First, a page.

REMINDER: Re-certify your RRP firm. Under the Lead Renovation, Repair and Painting (RRP) rule, are you a RRP firm? Have you certified your firm before? Is it time to re-certify? If it’s been five years since you last certified your firm, it’s time to re-certify your firm. Firms are strongly encouraged to re-certify at least 90 days before the expiration date of their original certification. You won’t be penalized for applying early, just be sure to select “re-certification” and your new 5-year certification won’t begin until your current certification expires. To complete the certification application and to pay online, click here.
The firm certification is separate from renovator certification. You can find more information here.
EPA has launched a new section of their website that specifically addresses Hazardous Waste Generators. It provides basic information, links to forms, regulatory summaries/details, and sector-specific information.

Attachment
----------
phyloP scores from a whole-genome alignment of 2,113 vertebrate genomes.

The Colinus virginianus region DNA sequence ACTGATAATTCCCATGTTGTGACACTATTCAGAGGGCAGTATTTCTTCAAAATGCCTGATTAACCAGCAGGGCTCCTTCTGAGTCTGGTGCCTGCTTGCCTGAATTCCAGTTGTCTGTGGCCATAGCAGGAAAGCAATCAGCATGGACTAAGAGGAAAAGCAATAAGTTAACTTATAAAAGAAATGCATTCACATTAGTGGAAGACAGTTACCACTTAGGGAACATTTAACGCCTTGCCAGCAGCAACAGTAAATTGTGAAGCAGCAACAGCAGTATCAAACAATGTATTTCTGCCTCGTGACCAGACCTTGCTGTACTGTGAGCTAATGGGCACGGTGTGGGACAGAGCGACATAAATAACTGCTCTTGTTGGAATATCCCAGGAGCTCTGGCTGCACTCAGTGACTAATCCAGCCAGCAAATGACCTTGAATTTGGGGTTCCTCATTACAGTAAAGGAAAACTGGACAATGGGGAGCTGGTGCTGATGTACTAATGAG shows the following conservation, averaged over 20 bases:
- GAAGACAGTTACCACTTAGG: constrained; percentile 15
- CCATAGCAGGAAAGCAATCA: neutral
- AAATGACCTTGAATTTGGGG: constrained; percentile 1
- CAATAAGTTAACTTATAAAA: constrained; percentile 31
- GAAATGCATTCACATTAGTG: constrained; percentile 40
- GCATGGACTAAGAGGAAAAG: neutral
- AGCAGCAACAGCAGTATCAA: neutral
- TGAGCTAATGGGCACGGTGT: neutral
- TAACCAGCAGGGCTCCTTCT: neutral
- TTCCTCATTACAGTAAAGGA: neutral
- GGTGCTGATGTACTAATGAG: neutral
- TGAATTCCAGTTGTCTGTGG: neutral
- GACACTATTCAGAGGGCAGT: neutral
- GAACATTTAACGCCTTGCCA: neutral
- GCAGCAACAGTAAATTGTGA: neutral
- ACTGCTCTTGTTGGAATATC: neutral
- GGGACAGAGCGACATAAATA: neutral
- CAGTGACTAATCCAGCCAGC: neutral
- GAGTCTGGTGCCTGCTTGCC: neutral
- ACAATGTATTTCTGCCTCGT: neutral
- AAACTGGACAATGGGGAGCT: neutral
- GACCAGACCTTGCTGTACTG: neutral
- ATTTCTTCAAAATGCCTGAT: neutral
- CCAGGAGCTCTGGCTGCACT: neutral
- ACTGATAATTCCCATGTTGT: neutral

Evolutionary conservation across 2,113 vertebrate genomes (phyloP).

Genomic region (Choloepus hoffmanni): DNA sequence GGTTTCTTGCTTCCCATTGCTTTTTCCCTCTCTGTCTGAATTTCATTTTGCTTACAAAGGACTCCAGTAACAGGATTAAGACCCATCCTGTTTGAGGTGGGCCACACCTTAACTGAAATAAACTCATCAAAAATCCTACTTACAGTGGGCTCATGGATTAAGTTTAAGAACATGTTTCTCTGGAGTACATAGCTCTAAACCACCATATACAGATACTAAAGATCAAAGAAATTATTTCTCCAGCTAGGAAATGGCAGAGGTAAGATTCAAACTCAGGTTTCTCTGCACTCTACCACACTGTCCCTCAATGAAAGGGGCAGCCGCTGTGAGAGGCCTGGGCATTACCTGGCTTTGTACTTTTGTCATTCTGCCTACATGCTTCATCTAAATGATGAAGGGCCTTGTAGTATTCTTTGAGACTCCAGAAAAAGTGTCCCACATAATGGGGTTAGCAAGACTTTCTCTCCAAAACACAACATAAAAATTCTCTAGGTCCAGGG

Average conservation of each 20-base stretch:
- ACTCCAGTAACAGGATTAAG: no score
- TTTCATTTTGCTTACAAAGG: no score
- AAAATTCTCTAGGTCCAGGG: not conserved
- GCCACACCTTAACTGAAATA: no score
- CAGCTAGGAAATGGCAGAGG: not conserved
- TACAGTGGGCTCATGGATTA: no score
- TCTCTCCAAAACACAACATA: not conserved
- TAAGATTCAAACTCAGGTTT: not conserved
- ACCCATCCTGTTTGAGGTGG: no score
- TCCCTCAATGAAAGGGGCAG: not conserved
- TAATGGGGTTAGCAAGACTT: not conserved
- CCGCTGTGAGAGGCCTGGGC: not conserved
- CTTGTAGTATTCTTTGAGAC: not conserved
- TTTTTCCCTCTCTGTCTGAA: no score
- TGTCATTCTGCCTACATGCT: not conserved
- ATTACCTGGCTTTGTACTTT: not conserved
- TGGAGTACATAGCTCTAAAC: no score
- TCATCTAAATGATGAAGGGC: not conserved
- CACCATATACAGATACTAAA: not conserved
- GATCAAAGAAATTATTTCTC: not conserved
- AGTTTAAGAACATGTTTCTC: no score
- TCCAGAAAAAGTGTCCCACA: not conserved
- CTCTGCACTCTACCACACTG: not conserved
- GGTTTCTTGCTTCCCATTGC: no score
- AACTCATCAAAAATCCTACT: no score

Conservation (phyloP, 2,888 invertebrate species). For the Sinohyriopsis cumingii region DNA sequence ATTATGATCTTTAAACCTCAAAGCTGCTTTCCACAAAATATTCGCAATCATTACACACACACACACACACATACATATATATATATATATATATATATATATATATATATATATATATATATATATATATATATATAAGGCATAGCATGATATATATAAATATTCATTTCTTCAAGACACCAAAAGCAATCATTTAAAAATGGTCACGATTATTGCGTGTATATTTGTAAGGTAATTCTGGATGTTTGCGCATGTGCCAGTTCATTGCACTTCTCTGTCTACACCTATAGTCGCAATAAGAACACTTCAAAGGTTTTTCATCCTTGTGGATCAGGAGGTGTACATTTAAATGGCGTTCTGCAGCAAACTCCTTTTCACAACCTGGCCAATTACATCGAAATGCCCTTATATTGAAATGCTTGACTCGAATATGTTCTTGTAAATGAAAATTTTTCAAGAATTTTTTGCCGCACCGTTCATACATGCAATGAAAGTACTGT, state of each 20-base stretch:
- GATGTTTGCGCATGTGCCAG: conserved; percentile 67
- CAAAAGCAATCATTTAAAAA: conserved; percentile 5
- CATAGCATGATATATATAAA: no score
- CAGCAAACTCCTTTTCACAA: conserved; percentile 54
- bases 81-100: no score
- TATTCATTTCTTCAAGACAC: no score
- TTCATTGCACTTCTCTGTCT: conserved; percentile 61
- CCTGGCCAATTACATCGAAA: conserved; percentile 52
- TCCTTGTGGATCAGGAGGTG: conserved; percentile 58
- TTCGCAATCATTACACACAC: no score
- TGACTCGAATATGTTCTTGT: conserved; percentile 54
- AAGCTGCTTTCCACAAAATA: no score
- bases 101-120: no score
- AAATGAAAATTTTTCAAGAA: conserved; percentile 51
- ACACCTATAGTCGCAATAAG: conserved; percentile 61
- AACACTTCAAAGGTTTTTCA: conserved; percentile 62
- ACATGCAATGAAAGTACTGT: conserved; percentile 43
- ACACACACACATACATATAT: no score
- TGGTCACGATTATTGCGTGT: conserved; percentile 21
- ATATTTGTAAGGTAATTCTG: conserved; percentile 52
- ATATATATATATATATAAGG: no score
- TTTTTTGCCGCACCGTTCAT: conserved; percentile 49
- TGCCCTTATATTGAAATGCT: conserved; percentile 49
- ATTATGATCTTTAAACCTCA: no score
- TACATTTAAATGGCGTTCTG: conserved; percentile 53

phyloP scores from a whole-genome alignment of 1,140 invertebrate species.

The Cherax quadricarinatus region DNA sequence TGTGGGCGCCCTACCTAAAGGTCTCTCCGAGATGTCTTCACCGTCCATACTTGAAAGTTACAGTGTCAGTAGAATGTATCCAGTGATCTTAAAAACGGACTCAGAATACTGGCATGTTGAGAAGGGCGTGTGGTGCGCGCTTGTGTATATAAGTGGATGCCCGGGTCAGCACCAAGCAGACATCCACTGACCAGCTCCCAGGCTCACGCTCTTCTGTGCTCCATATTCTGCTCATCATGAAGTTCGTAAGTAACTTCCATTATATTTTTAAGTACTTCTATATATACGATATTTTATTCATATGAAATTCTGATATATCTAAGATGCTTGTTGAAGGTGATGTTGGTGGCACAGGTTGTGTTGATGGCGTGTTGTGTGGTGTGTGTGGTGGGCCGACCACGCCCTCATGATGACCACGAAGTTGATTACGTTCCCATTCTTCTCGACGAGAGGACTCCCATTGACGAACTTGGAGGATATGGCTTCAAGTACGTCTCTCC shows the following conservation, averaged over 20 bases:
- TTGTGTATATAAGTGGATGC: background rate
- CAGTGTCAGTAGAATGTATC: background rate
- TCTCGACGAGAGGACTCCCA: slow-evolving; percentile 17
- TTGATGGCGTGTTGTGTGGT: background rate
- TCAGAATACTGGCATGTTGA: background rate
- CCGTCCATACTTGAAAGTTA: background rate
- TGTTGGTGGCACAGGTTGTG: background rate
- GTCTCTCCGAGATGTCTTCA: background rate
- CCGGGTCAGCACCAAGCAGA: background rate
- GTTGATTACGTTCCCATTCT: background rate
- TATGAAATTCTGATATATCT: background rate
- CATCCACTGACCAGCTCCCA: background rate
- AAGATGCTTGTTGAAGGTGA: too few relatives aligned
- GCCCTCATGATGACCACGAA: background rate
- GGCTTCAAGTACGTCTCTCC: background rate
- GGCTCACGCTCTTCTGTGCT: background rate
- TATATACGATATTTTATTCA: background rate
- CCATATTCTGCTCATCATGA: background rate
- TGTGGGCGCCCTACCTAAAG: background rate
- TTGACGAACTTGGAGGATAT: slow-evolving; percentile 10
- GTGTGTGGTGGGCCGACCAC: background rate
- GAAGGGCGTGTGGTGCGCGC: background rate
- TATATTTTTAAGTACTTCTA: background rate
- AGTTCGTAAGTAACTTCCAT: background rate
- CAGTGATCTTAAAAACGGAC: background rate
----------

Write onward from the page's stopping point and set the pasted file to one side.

EPA Extends Lead Paint Re-certification for Renovators. EPA extended certifications for thousands of renovators under the Lead Renovation, Repair and Painting (LRRP) rule, effective April 16, 2015. The extension will allow as many people as possible to take advantage of pending cost-saving revisions to the federal requirements for refresher training – a course which certified renovators must complete to maintain their “lead-safe certified renovator” status. More information.
The US EPA and US Army Corps of Engineers release final rule redefining “Waters of the United States.” May 27, 2015. The ruling will determine when permits would be applicable for construction work in and around these water bodies. For more information, see: http://www2.epa.gov/cleanwaterrule.
Changes to the Reduction of Lead in Drinking Water Act went into effect January, 2014. You must comply with the new standards if you introduce into commerce any pipe or plumbing product providing water for human consumption or are engaged in the installation or repair of any plumbing providing water for human consumption. For more information, review EPA's:
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